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XPOEG About Us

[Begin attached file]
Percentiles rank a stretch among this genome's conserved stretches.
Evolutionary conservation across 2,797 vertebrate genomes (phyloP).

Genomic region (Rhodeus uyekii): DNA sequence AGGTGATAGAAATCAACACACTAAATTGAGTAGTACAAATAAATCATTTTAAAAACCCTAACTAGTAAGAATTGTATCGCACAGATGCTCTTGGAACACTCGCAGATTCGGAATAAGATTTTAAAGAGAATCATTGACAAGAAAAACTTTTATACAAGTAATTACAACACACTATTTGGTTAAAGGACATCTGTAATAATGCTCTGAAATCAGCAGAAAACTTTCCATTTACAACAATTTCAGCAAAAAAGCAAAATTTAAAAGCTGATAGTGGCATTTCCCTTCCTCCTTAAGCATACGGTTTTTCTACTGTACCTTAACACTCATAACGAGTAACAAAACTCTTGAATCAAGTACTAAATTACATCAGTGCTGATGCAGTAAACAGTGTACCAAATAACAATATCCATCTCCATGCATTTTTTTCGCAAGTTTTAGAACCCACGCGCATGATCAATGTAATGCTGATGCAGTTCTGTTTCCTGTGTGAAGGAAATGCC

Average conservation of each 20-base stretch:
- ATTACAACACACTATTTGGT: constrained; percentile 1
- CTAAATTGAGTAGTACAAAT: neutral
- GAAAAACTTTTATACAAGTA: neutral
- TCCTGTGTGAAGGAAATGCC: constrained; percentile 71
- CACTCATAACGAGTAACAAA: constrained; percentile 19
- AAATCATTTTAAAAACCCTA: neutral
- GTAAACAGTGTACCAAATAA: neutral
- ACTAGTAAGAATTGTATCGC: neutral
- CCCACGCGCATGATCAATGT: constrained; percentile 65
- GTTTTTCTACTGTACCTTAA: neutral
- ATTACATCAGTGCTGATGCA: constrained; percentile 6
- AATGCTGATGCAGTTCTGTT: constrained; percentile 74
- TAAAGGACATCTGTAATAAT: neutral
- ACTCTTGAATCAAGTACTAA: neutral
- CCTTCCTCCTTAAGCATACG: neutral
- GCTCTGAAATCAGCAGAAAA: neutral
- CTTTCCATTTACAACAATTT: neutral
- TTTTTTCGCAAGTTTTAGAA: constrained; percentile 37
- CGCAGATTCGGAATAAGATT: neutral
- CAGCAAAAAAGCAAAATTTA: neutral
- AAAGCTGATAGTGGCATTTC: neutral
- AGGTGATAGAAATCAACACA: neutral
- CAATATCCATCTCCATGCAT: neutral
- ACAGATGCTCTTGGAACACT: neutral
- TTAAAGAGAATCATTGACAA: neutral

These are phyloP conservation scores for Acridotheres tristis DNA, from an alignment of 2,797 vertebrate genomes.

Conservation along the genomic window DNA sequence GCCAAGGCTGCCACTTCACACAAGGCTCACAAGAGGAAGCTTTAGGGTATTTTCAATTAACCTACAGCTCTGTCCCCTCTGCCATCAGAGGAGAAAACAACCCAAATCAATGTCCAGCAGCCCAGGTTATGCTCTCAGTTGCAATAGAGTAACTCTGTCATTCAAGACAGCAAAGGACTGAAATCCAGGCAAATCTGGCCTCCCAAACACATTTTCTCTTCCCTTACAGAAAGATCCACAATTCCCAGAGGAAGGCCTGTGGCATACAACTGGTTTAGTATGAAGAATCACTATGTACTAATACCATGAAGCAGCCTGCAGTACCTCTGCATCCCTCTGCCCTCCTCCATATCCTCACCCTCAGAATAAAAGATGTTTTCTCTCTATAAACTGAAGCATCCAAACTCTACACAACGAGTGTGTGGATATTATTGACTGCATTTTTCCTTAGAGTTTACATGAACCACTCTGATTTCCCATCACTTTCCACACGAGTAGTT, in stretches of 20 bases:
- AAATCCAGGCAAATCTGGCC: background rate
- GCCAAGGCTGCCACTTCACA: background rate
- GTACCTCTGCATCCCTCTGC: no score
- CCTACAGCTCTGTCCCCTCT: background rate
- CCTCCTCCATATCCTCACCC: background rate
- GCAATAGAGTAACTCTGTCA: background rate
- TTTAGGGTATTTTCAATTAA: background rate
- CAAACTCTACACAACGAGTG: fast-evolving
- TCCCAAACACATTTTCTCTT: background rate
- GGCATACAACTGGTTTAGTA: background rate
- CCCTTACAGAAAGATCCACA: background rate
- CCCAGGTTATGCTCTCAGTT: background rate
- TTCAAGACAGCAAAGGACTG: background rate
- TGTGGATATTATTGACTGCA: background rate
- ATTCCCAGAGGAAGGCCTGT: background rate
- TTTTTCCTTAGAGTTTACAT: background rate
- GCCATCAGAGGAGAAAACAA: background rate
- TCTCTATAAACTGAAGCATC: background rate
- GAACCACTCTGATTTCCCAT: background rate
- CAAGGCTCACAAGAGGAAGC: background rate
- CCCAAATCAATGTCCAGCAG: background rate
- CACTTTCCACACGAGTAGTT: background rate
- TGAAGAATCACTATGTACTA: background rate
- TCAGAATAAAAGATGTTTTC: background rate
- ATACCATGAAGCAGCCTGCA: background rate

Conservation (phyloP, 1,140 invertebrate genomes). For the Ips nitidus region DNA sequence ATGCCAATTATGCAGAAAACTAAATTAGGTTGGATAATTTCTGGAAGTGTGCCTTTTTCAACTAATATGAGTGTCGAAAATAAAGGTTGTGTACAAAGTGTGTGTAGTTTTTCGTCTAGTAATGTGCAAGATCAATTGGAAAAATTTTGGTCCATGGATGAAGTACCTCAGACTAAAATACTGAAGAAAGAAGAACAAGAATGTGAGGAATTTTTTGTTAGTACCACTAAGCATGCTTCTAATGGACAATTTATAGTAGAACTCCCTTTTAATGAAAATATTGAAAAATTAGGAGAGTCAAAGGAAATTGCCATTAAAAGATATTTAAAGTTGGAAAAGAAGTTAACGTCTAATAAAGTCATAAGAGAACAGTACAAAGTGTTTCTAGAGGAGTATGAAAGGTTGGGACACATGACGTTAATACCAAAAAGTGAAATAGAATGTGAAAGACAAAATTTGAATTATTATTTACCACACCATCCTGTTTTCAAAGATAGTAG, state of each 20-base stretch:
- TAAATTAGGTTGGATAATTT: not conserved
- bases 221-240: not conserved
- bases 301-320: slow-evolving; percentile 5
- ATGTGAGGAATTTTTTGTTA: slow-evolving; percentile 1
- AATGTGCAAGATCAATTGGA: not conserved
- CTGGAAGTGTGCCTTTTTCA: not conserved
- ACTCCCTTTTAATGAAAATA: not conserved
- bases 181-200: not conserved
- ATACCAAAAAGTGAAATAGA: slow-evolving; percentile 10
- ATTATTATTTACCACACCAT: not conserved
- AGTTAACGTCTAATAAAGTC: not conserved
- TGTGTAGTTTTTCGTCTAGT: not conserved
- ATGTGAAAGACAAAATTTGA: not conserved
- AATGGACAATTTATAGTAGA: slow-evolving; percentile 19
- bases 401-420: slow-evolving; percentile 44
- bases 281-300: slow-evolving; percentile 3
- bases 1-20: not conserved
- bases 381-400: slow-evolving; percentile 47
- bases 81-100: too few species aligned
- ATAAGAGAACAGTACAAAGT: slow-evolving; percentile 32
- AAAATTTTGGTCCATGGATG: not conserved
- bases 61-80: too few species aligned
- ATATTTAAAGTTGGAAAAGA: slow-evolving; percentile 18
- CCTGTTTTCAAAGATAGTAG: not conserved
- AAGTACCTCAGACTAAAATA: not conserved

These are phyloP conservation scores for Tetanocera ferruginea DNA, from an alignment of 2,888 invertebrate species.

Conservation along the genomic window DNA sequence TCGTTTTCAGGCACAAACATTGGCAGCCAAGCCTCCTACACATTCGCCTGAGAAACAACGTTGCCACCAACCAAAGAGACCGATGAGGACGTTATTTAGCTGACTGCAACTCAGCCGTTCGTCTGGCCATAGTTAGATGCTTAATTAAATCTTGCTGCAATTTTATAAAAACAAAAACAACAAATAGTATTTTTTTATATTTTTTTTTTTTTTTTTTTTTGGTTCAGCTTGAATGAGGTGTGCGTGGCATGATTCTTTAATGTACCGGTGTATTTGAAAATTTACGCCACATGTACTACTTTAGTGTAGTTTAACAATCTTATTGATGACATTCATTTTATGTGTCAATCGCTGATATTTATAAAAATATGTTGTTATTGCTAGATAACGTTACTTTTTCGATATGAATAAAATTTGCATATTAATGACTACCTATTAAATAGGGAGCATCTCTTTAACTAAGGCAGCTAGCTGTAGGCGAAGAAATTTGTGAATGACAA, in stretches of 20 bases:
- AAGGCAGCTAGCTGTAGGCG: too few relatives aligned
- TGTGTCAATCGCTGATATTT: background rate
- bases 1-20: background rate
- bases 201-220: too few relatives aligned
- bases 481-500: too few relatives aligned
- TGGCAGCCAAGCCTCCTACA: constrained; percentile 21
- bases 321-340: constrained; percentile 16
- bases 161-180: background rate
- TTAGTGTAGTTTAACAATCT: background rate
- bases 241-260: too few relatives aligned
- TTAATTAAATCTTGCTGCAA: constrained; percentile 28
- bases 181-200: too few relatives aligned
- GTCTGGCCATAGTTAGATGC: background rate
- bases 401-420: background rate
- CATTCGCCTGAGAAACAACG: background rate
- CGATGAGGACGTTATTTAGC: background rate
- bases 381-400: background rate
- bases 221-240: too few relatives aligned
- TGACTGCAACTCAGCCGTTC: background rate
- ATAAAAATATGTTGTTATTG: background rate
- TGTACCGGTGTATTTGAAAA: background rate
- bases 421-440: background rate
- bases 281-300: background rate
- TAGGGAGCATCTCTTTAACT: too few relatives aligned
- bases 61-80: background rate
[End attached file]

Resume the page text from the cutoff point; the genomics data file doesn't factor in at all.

The modern phenomenon of shopping for pleasure is closely linked to the emergence of a middle class in the 17th and 18th-century Europe. As standards of living improved in the 17th century, consumers from a broad range of social backgrounds began to purchase goods that were in excess of basic necessities. An emergent middle class or bourgeosie stimulated demand for luxury goods and began to purchase a wider range of luxury goods and imported goods, including: Indian cotton and calico; silk, tea and porcelain from China, spices from India and South-East Asia and tobacco, sugar, rum and coffee from the New World. The act of shopping came to be seen as a pleasurable pass-time or form of entertainment. An emergent middle class or bourgeosie stimulated demand for luxury goods and began to purchase a wider range of luxury goods and imported goods, including: Indian cotton and calico; silk, tea and porcelain from China, spices from India and South-East Asia and tobacco, sugar, rum and coffee from the New World. The act of shopping came to be seen as a pleasurable pass-time or form of entertainment. The modern phenomenon of shopping for pleasure is closely linked to the emergence of a middle class in the 17th and 18th-century Europe. As standards of living improved in the 17th century, consumers from a broad range of social backgrounds began to purchase goods that were in excess of basic necessities. The modern phenomenon of shopping for pleasure is closely linked to the emergence of a middle class in the 17th and 18th-century Europe.

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